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On Doodling: Software with Margins?

Gettin some serious work done here.

I was sitting in class. Most everyone uses a laptop. During a break in the lecture action, my eyes fell on the keyboard of the laptop a row ahead of me. The owner was mindlessly hitting the arrow keys, bouncing the cursor back and forth. I’ve done that. And it dawned on me…

How does one doodle on a computer?

Sure. Drawing tablets or multitouch computers like the iPad certainly allow for free-form sketching. But with these, that sketching is made possible through an application dedicated to sketching and finger or stylus input. I’m not talking about that.

Paper has margins. Invariably, as one thinks through a problem, daydreams, or momentarily jumps to a tangential thought, that margin gets well used. Who knows what may end up in that margin. Often it’s fun doodles.

Most non-gaming software is basically some form of productivity software. But here’s the thing. Productivity with a computer is as much about creativity as it is about merely capturing input and displaying output. Writing. Spreadsheeting. Designing. Arting. Databasing. Searching. Programming. All these require thought and that thought involves creativity. Yet the software that enables all this productivity does little to actively encourage or enhance or receive the requisite creativity.

Doodling is playful. Play is intimately connected to exploration and creativity. I’ll go so far as to argue that doodling is strongly linked to processing information, thinking, and working out problems on paper.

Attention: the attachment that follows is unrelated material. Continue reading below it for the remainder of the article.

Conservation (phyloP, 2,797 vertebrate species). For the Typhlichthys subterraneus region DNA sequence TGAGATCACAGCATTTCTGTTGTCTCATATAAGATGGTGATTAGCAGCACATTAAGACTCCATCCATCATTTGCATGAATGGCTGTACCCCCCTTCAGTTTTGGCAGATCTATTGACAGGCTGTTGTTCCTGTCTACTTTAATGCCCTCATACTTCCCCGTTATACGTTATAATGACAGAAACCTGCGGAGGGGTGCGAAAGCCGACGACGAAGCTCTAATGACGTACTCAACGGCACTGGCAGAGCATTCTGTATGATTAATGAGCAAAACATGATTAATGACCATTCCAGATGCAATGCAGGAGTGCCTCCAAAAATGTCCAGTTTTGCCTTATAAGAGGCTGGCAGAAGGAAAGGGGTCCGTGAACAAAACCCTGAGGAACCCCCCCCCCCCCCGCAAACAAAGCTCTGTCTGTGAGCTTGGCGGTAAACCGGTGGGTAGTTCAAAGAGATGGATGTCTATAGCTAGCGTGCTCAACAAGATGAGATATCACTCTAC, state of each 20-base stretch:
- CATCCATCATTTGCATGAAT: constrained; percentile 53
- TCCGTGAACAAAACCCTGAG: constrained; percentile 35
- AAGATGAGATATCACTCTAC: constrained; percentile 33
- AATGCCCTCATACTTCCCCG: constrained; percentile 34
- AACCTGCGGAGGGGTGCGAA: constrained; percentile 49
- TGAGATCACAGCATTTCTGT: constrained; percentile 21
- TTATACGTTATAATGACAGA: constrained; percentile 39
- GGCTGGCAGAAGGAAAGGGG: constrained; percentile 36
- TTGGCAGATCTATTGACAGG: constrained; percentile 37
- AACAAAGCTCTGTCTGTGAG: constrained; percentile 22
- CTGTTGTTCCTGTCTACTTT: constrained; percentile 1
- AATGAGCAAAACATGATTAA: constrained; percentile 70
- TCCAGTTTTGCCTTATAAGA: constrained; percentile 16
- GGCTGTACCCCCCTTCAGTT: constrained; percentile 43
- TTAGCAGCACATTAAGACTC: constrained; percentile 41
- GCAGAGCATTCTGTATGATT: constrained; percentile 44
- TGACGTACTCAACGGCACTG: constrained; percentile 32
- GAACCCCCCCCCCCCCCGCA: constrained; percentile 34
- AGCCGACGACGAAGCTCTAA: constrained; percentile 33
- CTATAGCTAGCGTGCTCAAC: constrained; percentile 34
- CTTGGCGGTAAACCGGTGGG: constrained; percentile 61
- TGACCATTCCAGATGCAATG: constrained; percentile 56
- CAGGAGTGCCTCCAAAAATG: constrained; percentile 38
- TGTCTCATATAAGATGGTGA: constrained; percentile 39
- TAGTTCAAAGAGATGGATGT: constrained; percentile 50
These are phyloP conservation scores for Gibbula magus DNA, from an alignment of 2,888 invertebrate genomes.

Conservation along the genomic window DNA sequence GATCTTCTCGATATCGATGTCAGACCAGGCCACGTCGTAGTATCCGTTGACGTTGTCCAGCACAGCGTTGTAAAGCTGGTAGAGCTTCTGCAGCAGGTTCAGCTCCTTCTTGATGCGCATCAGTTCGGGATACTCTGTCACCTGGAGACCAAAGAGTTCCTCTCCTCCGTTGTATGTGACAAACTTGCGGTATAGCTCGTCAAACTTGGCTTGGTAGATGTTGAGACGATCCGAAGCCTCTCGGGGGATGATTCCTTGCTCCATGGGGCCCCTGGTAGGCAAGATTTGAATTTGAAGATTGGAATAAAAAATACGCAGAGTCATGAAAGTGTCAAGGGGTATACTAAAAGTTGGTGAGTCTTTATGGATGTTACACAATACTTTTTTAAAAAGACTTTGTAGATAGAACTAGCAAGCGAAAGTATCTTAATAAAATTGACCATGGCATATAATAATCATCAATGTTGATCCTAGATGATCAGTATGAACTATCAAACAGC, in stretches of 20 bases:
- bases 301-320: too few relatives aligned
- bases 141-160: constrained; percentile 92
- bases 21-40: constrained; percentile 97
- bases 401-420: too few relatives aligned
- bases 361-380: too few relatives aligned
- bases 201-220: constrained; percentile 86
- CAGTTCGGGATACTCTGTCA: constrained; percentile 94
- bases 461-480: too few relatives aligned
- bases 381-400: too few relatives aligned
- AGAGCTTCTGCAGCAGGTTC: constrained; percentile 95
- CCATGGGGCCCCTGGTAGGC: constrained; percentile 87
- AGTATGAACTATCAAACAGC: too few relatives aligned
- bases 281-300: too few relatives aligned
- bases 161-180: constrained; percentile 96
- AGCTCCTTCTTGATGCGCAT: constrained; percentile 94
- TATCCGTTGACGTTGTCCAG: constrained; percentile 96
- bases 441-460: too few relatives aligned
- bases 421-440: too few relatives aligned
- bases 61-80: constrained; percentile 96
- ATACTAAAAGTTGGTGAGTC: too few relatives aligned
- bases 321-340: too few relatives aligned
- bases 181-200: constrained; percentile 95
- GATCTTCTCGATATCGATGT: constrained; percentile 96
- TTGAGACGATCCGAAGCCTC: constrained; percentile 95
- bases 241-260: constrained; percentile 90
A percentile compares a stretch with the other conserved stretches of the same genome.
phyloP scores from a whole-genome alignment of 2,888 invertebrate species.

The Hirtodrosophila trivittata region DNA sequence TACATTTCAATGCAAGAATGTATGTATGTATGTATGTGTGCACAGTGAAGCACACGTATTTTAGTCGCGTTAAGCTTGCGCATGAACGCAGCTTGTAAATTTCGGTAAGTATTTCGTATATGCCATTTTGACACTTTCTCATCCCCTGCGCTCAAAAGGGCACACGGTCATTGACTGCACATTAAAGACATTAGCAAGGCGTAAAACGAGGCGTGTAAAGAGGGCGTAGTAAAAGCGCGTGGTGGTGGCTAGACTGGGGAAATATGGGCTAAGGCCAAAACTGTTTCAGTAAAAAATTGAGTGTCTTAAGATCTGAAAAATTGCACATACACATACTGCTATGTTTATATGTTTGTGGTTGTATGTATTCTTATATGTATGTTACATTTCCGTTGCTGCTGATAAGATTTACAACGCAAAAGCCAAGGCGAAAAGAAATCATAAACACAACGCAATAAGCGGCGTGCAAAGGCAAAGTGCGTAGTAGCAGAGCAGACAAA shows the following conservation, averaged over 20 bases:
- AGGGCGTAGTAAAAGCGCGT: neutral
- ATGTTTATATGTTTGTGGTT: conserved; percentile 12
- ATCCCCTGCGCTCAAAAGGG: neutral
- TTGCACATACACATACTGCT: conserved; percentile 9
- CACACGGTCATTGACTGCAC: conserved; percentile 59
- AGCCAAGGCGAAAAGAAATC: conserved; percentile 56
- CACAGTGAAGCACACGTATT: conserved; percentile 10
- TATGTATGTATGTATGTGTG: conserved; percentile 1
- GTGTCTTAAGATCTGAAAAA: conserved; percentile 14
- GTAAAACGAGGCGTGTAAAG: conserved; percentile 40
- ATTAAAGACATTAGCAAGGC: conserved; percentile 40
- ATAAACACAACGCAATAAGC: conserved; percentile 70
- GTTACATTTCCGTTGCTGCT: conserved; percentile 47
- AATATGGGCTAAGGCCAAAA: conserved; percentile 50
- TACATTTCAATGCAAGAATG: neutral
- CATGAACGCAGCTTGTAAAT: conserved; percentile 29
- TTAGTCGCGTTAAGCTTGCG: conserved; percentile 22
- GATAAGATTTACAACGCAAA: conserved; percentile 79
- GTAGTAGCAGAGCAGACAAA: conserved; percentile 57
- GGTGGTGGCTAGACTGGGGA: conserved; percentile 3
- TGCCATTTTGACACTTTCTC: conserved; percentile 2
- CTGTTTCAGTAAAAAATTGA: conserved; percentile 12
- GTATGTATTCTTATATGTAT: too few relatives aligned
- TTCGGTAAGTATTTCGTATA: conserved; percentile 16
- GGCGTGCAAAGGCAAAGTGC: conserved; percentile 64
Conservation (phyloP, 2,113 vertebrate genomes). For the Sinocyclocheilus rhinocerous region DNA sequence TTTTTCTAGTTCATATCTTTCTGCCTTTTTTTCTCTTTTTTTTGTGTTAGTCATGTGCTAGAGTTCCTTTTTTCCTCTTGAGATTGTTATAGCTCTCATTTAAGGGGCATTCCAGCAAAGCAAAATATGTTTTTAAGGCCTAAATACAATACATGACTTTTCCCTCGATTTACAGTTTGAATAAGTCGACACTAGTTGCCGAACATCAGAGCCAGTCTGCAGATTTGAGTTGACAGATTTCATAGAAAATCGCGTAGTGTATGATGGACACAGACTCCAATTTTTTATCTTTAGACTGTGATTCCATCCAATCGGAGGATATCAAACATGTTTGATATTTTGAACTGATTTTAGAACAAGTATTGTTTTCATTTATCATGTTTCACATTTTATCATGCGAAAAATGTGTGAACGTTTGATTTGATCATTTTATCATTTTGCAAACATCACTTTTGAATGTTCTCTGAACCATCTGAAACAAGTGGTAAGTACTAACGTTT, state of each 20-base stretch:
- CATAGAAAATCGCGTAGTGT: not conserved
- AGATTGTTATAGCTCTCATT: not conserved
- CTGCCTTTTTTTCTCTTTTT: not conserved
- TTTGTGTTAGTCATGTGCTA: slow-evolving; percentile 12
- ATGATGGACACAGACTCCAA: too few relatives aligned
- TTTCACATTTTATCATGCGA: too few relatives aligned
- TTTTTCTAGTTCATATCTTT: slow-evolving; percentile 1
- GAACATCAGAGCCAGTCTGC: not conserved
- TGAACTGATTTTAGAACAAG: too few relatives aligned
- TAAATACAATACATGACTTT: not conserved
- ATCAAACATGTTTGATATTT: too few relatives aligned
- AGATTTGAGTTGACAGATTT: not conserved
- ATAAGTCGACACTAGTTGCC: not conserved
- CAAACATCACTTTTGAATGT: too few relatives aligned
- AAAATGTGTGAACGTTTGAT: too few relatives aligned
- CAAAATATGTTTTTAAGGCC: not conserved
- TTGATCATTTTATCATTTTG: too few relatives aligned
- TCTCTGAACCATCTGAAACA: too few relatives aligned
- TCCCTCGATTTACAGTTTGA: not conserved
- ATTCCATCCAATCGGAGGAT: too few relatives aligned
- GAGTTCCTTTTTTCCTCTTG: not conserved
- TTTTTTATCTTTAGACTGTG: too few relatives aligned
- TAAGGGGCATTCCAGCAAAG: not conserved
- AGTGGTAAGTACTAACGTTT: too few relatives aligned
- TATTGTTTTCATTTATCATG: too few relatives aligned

Because of the highly structured nature of computers and the inherent expense of crafting software, applications tend to be highly structured toward their purpose. As such, there’s little extra “room” outside the bounds of an application for anything other than its specific purpose. Yet, seen more broadly, that extra room might well be essential to the larger aims of the application — supporting the creativity fueling productivity and workflows. Further, input mechanisms also tend to naturally constrain a user’s interactions. That is, a keyboard and mouse will naturally motivate a user to type and mouse. These do not motivate doodling. (However, even the iPad with its finger-based input does not spawn applications with space to doodle apart from the task at hand.)

So how do we add “margins” to technology so we can doodle? What a great question.


(Image: Friday-doodle 2/2 by Niklas Pivic under Creative Commons license)

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